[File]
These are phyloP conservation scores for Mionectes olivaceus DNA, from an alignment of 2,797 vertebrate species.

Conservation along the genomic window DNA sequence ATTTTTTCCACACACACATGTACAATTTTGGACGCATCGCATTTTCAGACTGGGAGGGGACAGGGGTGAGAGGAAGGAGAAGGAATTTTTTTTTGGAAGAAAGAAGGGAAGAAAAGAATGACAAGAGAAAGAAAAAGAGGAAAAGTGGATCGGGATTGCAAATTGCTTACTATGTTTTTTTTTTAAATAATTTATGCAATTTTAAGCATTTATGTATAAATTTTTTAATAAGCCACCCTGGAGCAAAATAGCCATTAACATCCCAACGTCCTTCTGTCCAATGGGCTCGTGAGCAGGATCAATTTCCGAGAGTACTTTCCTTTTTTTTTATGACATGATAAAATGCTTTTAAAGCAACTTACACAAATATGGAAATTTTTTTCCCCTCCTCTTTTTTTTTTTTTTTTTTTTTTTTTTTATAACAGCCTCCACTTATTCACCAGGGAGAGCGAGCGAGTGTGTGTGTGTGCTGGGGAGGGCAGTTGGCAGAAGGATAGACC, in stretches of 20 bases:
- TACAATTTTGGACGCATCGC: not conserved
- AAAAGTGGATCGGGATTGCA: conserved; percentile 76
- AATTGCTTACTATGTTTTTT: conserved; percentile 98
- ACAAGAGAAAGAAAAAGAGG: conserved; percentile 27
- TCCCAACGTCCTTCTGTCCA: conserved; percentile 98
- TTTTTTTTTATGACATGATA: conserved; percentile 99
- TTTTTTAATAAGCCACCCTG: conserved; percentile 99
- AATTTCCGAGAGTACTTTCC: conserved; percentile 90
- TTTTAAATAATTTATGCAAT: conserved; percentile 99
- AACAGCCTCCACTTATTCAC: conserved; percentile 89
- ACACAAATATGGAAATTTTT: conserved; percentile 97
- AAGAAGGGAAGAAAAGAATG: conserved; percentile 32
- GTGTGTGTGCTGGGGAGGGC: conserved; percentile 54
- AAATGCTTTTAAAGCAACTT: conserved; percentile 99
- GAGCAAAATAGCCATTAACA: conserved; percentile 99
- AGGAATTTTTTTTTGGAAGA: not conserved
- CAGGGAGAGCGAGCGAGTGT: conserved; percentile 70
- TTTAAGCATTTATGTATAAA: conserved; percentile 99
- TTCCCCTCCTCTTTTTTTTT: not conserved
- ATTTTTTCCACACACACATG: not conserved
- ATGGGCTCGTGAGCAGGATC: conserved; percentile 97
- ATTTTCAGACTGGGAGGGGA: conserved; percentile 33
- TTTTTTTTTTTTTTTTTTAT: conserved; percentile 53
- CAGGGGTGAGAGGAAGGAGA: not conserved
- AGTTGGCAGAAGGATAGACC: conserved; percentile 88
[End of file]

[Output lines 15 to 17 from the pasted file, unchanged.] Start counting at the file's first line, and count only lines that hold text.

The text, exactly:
- GTGTGTGTGCTGGGGAGGGC: conserved; percentile 54
- AAATGCTTTTAAAGCAACTT: conserved; percentile 99
- GAGCAAAATAGCCATTAACA: conserved; percentile 99